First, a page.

The United States has steadily increased its support of counter-insurgency campaigns by the government of Pakistan through direct military aid and training, and compensation for assistance to the U.S. war in Afghanistan. The U.S. has also used Pakistan as a major supply route for weapons, fuel, and material into Afghanistan, in addition to launching cross border attacks into Afghanistan from Pakistan’s territory.
This increased U.S. support has coincided with a dramatic escalation of the conflict between local Pakistani insurgents and their government. Most of the fighting is concentrated in the Northwest, near the border with Afghanistan, but the bloodshed not infrequently affects civilians throughout Pakistan.
The U.S. began its semi-covert campaign of drone strikes in 2004 to kill Al Qaeda and Taliban forces based in Northern Pakistan. The strikes are obscured by secrecy and are of questionable legality. There is also a debate about who and how many have been killed in the strikes. According to the highest estimates, these strikes have killed thousands of people.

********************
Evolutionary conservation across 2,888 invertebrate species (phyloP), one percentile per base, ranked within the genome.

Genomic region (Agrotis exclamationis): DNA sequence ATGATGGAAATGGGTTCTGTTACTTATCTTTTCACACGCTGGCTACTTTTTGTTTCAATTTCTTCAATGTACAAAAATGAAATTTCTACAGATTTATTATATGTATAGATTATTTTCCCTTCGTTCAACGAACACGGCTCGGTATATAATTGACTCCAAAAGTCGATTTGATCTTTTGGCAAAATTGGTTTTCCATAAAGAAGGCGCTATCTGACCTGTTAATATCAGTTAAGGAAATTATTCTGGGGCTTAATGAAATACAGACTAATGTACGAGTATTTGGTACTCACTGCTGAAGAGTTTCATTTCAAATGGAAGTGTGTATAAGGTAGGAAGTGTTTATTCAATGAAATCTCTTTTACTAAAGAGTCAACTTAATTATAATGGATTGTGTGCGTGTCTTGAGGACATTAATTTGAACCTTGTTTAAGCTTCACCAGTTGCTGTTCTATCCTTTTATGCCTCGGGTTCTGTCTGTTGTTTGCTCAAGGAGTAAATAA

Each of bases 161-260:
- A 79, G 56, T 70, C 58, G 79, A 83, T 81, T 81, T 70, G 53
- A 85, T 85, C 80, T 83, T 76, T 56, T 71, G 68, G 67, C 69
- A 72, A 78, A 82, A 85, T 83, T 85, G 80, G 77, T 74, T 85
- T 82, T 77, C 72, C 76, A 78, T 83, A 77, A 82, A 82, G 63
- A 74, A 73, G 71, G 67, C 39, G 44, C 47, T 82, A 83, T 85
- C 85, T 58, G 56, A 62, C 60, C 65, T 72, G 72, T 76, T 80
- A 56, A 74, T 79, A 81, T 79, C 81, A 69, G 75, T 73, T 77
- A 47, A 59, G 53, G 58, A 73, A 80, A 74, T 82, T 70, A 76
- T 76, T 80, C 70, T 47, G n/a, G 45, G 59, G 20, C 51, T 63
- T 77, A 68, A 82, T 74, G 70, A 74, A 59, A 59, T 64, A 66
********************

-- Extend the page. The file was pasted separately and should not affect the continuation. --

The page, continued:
Approximately 56,661 Pakistanis – civilians and opposition fighters – have been killed since 2001. Of these, about 23,300 are civilians.
A major war, with U.S. support and participation, has been ongoing in Pakistan.
Some suicide bombings in Pakistan are carried out in direct retaliation to U.S. drone strikes in the region.
(Page updated as of June 2021)